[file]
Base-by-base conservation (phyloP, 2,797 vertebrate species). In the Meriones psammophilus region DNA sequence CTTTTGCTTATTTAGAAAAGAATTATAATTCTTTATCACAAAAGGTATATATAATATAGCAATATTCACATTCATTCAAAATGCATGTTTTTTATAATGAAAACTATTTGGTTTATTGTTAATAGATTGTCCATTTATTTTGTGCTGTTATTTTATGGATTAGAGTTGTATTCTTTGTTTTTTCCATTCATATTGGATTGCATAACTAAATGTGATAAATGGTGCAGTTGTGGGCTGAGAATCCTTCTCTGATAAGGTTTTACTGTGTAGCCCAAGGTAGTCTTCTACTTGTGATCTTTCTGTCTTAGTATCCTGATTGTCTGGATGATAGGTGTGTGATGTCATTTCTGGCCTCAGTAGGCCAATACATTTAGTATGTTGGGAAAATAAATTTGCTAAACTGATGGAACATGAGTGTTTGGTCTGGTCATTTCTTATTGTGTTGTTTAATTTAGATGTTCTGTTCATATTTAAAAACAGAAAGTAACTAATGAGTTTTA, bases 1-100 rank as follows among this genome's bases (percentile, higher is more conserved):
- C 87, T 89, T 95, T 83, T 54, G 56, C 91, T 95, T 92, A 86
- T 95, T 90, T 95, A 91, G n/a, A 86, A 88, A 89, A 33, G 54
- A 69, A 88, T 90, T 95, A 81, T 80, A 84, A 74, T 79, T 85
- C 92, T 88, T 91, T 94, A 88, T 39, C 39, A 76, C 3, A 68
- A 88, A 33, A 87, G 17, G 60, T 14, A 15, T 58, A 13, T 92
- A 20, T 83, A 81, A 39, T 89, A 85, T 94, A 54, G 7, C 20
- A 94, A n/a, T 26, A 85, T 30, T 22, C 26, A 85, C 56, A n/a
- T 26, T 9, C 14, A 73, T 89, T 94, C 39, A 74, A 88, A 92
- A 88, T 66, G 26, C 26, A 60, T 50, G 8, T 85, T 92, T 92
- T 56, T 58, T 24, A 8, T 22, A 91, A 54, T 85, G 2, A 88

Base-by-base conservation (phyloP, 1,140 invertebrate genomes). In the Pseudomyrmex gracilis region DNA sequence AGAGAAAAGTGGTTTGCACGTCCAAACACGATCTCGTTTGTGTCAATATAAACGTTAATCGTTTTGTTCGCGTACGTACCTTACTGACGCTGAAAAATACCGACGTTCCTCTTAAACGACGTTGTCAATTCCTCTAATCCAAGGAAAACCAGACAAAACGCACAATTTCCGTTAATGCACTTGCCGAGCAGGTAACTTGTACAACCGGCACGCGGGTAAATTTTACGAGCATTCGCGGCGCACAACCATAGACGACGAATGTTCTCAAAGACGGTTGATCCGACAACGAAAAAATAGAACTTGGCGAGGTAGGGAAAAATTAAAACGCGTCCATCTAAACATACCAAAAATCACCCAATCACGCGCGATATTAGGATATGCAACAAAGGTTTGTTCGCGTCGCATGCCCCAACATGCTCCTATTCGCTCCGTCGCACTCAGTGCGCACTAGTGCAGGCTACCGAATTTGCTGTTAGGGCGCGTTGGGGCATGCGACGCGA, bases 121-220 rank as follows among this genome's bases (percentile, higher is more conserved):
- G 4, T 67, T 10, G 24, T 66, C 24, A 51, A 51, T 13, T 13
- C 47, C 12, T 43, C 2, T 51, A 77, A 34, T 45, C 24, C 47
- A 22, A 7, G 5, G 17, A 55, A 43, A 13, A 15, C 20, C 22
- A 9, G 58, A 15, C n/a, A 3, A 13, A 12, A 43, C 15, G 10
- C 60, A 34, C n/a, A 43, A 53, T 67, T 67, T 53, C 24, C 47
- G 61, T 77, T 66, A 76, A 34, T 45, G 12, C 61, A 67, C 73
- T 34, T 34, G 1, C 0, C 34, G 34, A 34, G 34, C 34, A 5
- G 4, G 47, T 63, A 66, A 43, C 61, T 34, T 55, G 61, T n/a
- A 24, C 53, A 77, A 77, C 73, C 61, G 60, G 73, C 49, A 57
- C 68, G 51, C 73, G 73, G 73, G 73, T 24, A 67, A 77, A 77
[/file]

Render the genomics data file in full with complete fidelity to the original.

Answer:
Base-by-base conservation (phyloP, 2,797 vertebrate species). In the Meriones psammophilus region DNA sequence CTTTTGCTTATTTAGAAAAGAATTATAATTCTTTATCACAAAAGGTATATATAATATAGCAATATTCACATTCATTCAAAATGCATGTTTTTTATAATGAAAACTATTTGGTTTATTGTTAATAGATTGTCCATTTATTTTGTGCTGTTATTTTATGGATTAGAGTTGTATTCTTTGTTTTTTCCATTCATATTGGATTGCATAACTAAATGTGATAAATGGTGCAGTTGTGGGCTGAGAATCCTTCTCTGATAAGGTTTTACTGTGTAGCCCAAGGTAGTCTTCTACTTGTGATCTTTCTGTCTTAGTATCCTGATTGTCTGGATGATAGGTGTGTGATGTCATTTCTGGCCTCAGTAGGCCAATACATTTAGTATGTTGGGAAAATAAATTTGCTAAACTGATGGAACATGAGTGTTTGGTCTGGTCATTTCTTATTGTGTTGTTTAATTTAGATGTTCTGTTCATATTTAAAAACAGAAAGTAACTAATGAGTTTTA, bases 1-100 rank as follows among this genome's bases (percentile, higher is more conserved):
- C 87, T 89, T 95, T 83, T 54, G 56, C 91, T 95, T 92, A 86
- T 95, T 90, T 95, A 91, G n/a, A 86, A 88, A 89, A 33, G 54
- A 69, A 88, T 90, T 95, A 81, T 80, A 84, A 74, T 79, T 85
- C 92, T 88, T 91, T 94, A 88, T 39, C 39, A 76, C 3, A 68
- A 88, A 33, A 87, G 17, G 60, T 14, A 15, T 58, A 13, T 92
- A 20, T 83, A 81, A 39, T 89, A 85, T 94, A 54, G 7, C 20
- A 94, A n/a, T 26, A 85, T 30, T 22, C 26, A 85, C 56, A n/a
- T 26, T 9, C 14, A 73, T 89, T 94, C 39, A 74, A 88, A 92
- A 88, T 66, G 26, C 26, A 60, T 50, G 8, T 85, T 92, T 92
- T 56, T 58, T 24, A 8, T 22, A 91, A 54, T 85, G 2, A 88

Base-by-base conservation (phyloP, 1,140 invertebrate genomes). In the Pseudomyrmex gracilis region DNA sequence AGAGAAAAGTGGTTTGCACGTCCAAACACGATCTCGTTTGTGTCAATATAAACGTTAATCGTTTTGTTCGCGTACGTACCTTACTGACGCTGAAAAATACCGACGTTCCTCTTAAACGACGTTGTCAATTCCTCTAATCCAAGGAAAACCAGACAAAACGCACAATTTCCGTTAATGCACTTGCCGAGCAGGTAACTTGTACAACCGGCACGCGGGTAAATTTTACGAGCATTCGCGGCGCACAACCATAGACGACGAATGTTCTCAAAGACGGTTGATCCGACAACGAAAAAATAGAACTTGGCGAGGTAGGGAAAAATTAAAACGCGTCCATCTAAACATACCAAAAATCACCCAATCACGCGCGATATTAGGATATGCAACAAAGGTTTGTTCGCGTCGCATGCCCCAACATGCTCCTATTCGCTCCGTCGCACTCAGTGCGCACTAGTGCAGGCTACCGAATTTGCTGTTAGGGCGCGTTGGGGCATGCGACGCGA, bases 121-220 rank as follows among this genome's bases (percentile, higher is more conserved):
- G 4, T 67, T 10, G 24, T 66, C 24, A 51, A 51, T 13, T 13
- C 47, C 12, T 43, C 2, T 51, A 77, A 34, T 45, C 24, C 47
- A 22, A 7, G 5, G 17, A 55, A 43, A 13, A 15, C 20, C 22
- A 9, G 58, A 15, C n/a, A 3, A 13, A 12, A 43, C 15, G 10
- C 60, A 34, C n/a, A 43, A 53, T 67, T 67, T 53, C 24, C 47
- G 61, T 77, T 66, A 76, A 34, T 45, G 12, C 61, A 67, C 73
- T 34, T 34, G 1, C 0, C 34, G 34, A 34, G 34, C 34, A 5
- G 4, G 47, T 63, A 66, A 43, C 61, T 34, T 55, G 61, T n/a
- A 24, C 53, A 77, A 77, C 73, C 61, G 60, G 73, C 49, A 57
- C 68, G 51, C 73, G 73, G 73, G 73, T 24, A 67, A 77, A 77